Then work with other members of your expert team to hash out what impact better-trained customers would have on your churn rate. Would it drop by two percentage points? Five? 10?
Calculating the impact of trained customers
For the sake of our example, let us assume that you expect your churn rate to be reduced from 20 percent to 12 percent. The result would be an ROI of 29 times within the first full year of implementation. That is a compelling reason to make the investment.
But the giving doesn't stop there.
Additional returns on improved customer training
Besides increased customer retention, Claire Schooley has written about the importance of informing the C-suite on how customer training influences business results in a number of areas, including these:
Increased customer spend;
Better customer satisfaction scores;
Improved customer engagement; and
A decrease in the number of questions going to the help desk and support team.
And we would add these as well:
Reduction in help desk costs. The better educated people are on your product, the fewer support phone calls and emails your help desk will have to handle.
Return on time for your customer success managers. By reducing the amount of time they spend in basic or foundational one-on-one training initiatives, the more time they'll have for the higher-value work.
Direct training revenue. An LMS with more advanced eCommerce and tools that encourage larger training purchases, training revenue will increase. Also, when customers are successful with your product, that can spur them to increase their training, with more advanced (paid) offerings and certification programs.
On-going lead generation. Many product companies are using training as a sales tool to help get new customers. Some call this content marketing, but at the end of the day, it’s training.
Make sure to include intelligent estimates on all of these areas in your ROI calculations because the longer the list of returns you can document, the more impressive the ROI will be.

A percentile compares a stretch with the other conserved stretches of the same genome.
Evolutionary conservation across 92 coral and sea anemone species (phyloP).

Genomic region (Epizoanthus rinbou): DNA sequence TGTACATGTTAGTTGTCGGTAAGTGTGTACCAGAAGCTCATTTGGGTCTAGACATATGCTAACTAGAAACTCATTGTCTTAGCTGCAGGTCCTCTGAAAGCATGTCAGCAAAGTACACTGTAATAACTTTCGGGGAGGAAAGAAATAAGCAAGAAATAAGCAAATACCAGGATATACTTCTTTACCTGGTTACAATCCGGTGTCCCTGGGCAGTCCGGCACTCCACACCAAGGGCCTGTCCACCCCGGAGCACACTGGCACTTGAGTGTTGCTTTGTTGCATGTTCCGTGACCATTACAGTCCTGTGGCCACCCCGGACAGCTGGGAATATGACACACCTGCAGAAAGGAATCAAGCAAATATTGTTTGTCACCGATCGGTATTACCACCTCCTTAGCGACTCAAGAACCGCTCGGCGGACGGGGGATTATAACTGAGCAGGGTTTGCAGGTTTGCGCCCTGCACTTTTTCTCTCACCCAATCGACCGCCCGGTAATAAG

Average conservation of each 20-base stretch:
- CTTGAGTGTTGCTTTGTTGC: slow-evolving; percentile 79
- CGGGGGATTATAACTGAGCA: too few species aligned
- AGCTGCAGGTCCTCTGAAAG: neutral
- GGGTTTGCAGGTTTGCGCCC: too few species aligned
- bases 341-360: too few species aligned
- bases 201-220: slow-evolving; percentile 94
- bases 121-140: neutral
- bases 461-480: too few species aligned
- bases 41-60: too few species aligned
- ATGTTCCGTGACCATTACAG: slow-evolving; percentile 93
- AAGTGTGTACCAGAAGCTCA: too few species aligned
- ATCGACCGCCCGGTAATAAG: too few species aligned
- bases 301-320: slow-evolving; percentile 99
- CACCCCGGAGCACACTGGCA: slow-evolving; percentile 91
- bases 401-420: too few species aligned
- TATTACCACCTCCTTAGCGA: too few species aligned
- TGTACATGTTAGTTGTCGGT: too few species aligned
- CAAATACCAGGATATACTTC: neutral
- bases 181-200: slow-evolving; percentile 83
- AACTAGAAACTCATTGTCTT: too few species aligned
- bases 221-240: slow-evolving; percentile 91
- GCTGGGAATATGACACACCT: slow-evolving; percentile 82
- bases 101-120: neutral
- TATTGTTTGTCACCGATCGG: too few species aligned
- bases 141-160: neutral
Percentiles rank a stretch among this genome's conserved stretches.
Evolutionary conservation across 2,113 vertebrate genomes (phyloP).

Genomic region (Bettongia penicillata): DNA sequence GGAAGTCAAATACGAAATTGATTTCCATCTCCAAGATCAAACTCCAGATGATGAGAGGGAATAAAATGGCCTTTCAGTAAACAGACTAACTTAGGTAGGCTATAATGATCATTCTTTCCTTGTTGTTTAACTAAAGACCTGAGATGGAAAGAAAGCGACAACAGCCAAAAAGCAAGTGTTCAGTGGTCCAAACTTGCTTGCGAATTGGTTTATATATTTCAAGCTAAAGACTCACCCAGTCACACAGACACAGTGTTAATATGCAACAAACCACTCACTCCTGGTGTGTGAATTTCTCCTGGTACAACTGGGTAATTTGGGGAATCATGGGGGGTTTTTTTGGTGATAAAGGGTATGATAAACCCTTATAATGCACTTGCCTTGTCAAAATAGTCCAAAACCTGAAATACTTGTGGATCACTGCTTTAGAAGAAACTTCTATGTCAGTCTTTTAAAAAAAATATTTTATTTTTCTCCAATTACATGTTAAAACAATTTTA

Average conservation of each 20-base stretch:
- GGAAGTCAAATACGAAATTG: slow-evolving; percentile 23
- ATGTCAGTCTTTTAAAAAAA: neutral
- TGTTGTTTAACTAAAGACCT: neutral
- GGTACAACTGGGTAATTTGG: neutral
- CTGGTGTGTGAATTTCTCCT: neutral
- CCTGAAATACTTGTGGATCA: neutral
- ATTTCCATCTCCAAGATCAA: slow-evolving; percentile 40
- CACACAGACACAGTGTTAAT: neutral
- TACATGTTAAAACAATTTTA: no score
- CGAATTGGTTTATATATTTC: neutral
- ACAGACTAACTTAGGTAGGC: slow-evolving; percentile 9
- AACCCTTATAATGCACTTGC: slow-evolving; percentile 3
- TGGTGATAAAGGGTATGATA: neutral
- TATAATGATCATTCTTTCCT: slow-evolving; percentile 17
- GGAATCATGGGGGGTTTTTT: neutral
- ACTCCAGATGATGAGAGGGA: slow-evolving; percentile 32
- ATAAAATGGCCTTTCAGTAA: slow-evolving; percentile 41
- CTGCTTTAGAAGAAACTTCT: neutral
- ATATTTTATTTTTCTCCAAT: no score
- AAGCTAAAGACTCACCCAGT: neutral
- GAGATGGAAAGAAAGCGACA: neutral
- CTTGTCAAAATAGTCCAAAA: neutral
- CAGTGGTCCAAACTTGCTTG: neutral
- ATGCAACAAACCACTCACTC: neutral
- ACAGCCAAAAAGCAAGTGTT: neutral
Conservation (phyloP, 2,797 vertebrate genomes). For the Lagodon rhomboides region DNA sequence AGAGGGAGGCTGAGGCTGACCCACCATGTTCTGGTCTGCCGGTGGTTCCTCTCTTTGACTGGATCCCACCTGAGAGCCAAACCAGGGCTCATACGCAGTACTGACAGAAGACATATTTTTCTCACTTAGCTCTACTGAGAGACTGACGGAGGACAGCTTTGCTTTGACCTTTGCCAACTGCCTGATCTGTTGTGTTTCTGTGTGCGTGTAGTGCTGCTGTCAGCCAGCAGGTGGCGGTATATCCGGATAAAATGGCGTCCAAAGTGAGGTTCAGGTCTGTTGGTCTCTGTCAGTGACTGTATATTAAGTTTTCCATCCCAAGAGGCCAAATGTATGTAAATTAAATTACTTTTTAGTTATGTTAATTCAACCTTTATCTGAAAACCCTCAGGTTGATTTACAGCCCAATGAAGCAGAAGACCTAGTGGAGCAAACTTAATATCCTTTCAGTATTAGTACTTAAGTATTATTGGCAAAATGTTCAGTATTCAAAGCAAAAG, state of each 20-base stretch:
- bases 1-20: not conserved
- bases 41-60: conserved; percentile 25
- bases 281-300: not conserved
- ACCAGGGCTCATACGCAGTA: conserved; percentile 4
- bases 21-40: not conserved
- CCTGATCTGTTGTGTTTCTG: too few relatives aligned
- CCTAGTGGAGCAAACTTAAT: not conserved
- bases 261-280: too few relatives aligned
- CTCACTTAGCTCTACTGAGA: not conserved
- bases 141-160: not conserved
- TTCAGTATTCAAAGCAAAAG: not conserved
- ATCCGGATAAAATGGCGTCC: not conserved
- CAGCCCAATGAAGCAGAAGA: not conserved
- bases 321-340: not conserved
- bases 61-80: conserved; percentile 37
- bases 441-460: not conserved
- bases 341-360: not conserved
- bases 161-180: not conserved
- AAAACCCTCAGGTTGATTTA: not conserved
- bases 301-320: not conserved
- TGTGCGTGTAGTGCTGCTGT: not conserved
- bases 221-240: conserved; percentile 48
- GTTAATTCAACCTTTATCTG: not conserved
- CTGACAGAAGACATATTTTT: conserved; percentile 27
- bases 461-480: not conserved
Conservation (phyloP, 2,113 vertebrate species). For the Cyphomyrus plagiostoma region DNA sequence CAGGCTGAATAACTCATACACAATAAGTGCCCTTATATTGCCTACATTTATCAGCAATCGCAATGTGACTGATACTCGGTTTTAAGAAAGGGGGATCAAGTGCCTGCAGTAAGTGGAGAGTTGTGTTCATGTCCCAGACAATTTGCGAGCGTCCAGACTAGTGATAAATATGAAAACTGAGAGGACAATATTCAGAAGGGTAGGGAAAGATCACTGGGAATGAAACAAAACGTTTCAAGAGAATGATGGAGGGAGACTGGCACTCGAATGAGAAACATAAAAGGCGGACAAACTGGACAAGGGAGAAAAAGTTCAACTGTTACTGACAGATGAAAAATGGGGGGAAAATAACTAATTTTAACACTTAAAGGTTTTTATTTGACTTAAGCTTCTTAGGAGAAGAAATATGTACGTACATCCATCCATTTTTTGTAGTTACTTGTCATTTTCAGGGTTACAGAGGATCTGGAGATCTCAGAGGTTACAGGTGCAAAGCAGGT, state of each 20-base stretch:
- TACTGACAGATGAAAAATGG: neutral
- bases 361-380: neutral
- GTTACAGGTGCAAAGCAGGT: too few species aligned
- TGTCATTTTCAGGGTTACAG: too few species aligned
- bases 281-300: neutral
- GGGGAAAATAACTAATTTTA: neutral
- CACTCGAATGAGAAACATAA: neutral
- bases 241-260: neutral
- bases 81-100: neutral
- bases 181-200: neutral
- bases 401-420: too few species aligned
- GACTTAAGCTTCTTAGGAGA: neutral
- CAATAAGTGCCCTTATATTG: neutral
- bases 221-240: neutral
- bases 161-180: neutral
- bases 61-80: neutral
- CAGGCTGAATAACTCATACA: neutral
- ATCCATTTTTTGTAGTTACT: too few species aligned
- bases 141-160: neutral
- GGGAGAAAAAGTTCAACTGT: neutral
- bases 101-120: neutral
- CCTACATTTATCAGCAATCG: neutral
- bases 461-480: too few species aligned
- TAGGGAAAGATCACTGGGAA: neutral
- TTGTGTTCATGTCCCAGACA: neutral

Calculating the cost of a customer LMS
Then there are the costs that work against the ROI. There are two kinds of expenses to consider in the purchase of customer lms platforms, both of which will feed into your ROI calculations and affect your LMS budget:
Fixed Costs for a Customer LMS
These are your costs that don't change, no matter how many customers you are educating. Frequently, they cover one-time expenses associated with implementing a learning management system for customer training, including:
Modification of your existing workflows
Variable Costs for a Customer LMS
These are the expenses that vary as you scale up the number of customers you educate or the number of courses or training modules you develop, such as:
The LMS SaaS license fee, which tends to be a yearly with a three-year contract;
Content creation costs for new product launches; and
Bandwidth for delivering online instruction to your customers and extended enterprise.
When it comes to developing your ROI analysis, remember: Companies acquire or upgrade their LMS software for financial reasons: They expect the improvements in training to improve and preserve the loyalty of customers they've invested in heavily to get into the fold. Their customers will have a better experience in using the software, and the jobs of staff members will shift to focus on those higher value efforts instead of mundane, repetitive tasks.
The ROI, as Leh puts it, "gives you a way to prove the benefits of the investment."
Making it easier for you!
Click below to download a pre-programmed Excel spreadsheet that will calculate the ROI for both scenarios. Just plug in the numbers and do some "what if" games. It's our investment in your success.